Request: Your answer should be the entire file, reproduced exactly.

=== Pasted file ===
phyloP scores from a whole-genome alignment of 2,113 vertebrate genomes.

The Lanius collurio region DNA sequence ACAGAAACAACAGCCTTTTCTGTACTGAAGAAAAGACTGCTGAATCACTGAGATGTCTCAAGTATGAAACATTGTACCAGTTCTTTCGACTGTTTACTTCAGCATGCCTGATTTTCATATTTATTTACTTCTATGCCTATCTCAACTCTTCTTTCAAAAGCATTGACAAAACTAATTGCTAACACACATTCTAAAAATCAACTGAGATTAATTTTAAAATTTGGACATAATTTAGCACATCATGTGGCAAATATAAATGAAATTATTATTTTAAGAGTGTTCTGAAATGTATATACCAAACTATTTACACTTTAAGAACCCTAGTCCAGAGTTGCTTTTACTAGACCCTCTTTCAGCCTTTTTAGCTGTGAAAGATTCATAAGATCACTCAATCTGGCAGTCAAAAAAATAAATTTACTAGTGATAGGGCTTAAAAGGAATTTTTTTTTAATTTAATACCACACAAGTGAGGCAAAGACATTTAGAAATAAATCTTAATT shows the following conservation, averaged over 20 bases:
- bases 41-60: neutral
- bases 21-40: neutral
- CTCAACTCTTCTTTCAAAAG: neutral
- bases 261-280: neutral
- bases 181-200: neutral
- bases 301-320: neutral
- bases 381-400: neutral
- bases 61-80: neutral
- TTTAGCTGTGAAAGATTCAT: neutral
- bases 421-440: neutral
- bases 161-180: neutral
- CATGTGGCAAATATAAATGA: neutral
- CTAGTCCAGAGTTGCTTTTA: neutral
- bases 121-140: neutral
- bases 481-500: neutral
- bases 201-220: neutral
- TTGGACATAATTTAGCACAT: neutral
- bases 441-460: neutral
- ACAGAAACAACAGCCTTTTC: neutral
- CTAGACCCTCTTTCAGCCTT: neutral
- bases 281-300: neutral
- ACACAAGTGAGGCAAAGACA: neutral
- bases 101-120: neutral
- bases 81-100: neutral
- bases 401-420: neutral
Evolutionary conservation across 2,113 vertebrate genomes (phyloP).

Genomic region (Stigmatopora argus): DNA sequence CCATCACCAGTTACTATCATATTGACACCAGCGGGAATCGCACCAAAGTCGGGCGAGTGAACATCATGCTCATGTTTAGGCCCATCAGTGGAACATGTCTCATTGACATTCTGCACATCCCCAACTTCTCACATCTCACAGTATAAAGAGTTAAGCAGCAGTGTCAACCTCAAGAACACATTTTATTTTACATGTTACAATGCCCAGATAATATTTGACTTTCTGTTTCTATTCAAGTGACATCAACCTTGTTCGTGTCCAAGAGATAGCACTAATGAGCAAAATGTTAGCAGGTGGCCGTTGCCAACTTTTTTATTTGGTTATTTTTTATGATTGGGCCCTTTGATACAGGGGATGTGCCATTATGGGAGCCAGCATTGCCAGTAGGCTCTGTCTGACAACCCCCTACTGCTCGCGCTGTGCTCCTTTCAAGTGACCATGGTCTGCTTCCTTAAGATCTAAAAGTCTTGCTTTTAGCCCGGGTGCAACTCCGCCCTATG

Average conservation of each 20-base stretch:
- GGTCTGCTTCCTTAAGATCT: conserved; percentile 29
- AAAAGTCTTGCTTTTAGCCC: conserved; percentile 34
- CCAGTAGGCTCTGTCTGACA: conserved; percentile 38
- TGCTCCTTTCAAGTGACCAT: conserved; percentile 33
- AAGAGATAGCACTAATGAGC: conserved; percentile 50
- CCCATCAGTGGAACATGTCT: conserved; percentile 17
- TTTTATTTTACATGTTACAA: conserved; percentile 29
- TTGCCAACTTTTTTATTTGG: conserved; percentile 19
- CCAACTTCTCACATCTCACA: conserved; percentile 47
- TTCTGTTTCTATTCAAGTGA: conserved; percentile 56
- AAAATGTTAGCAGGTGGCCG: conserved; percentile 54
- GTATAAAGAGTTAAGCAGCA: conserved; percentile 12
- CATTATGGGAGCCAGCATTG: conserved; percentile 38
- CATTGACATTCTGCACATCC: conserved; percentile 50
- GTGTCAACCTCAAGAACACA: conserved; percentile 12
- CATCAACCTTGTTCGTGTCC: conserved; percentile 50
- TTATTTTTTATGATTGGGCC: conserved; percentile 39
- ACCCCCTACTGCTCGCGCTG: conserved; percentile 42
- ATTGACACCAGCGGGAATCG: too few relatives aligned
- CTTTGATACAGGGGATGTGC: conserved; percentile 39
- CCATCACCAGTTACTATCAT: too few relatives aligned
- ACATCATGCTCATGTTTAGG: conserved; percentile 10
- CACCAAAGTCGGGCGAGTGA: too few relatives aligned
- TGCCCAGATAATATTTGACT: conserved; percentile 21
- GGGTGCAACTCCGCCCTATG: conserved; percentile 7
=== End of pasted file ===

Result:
phyloP scores from a whole-genome alignment of 2,113 vertebrate genomes.

The Lanius collurio region DNA sequence ACAGAAACAACAGCCTTTTCTGTACTGAAGAAAAGACTGCTGAATCACTGAGATGTCTCAAGTATGAAACATTGTACCAGTTCTTTCGACTGTTTACTTCAGCATGCCTGATTTTCATATTTATTTACTTCTATGCCTATCTCAACTCTTCTTTCAAAAGCATTGACAAAACTAATTGCTAACACACATTCTAAAAATCAACTGAGATTAATTTTAAAATTTGGACATAATTTAGCACATCATGTGGCAAATATAAATGAAATTATTATTTTAAGAGTGTTCTGAAATGTATATACCAAACTATTTACACTTTAAGAACCCTAGTCCAGAGTTGCTTTTACTAGACCCTCTTTCAGCCTTTTTAGCTGTGAAAGATTCATAAGATCACTCAATCTGGCAGTCAAAAAAATAAATTTACTAGTGATAGGGCTTAAAAGGAATTTTTTTTTAATTTAATACCACACAAGTGAGGCAAAGACATTTAGAAATAAATCTTAATT shows the following conservation, averaged over 20 bases:
- bases 41-60: neutral
- bases 21-40: neutral
- CTCAACTCTTCTTTCAAAAG: neutral
- bases 261-280: neutral
- bases 181-200: neutral
- bases 301-320: neutral
- bases 381-400: neutral
- bases 61-80: neutral
- TTTAGCTGTGAAAGATTCAT: neutral
- bases 421-440: neutral
- bases 161-180: neutral
- CATGTGGCAAATATAAATGA: neutral
- CTAGTCCAGAGTTGCTTTTA: neutral
- bases 121-140: neutral
- bases 481-500: neutral
- bases 201-220: neutral
- TTGGACATAATTTAGCACAT: neutral
- bases 441-460: neutral
- ACAGAAACAACAGCCTTTTC: neutral
- CTAGACCCTCTTTCAGCCTT: neutral
- bases 281-300: neutral
- ACACAAGTGAGGCAAAGACA: neutral
- bases 101-120: neutral
- bases 81-100: neutral
- bases 401-420: neutral
Evolutionary conservation across 2,113 vertebrate genomes (phyloP).

Genomic region (Stigmatopora argus): DNA sequence CCATCACCAGTTACTATCATATTGACACCAGCGGGAATCGCACCAAAGTCGGGCGAGTGAACATCATGCTCATGTTTAGGCCCATCAGTGGAACATGTCTCATTGACATTCTGCACATCCCCAACTTCTCACATCTCACAGTATAAAGAGTTAAGCAGCAGTGTCAACCTCAAGAACACATTTTATTTTACATGTTACAATGCCCAGATAATATTTGACTTTCTGTTTCTATTCAAGTGACATCAACCTTGTTCGTGTCCAAGAGATAGCACTAATGAGCAAAATGTTAGCAGGTGGCCGTTGCCAACTTTTTTATTTGGTTATTTTTTATGATTGGGCCCTTTGATACAGGGGATGTGCCATTATGGGAGCCAGCATTGCCAGTAGGCTCTGTCTGACAACCCCCTACTGCTCGCGCTGTGCTCCTTTCAAGTGACCATGGTCTGCTTCCTTAAGATCTAAAAGTCTTGCTTTTAGCCCGGGTGCAACTCCGCCCTATG

Average conservation of each 20-base stretch:
- GGTCTGCTTCCTTAAGATCT: conserved; percentile 29
- AAAAGTCTTGCTTTTAGCCC: conserved; percentile 34
- CCAGTAGGCTCTGTCTGACA: conserved; percentile 38
- TGCTCCTTTCAAGTGACCAT: conserved; percentile 33
- AAGAGATAGCACTAATGAGC: conserved; percentile 50
- CCCATCAGTGGAACATGTCT: conserved; percentile 17
- TTTTATTTTACATGTTACAA: conserved; percentile 29
- TTGCCAACTTTTTTATTTGG: conserved; percentile 19
- CCAACTTCTCACATCTCACA: conserved; percentile 47
- TTCTGTTTCTATTCAAGTGA: conserved; percentile 56
- AAAATGTTAGCAGGTGGCCG: conserved; percentile 54
- GTATAAAGAGTTAAGCAGCA: conserved; percentile 12
- CATTATGGGAGCCAGCATTG: conserved; percentile 38
- CATTGACATTCTGCACATCC: conserved; percentile 50
- GTGTCAACCTCAAGAACACA: conserved; percentile 12
- CATCAACCTTGTTCGTGTCC: conserved; percentile 50
- TTATTTTTTATGATTGGGCC: conserved; percentile 39
- ACCCCCTACTGCTCGCGCTG: conserved; percentile 42
- ATTGACACCAGCGGGAATCG: too few relatives aligned
- CTTTGATACAGGGGATGTGC: conserved; percentile 39
- CCATCACCAGTTACTATCAT: too few relatives aligned
- ACATCATGCTCATGTTTAGG: conserved; percentile 10
- CACCAAAGTCGGGCGAGTGA: too few relatives aligned
- TGCCCAGATAATATTTGACT: conserved; percentile 21
- GGGTGCAACTCCGCCCTATG: conserved; percentile 7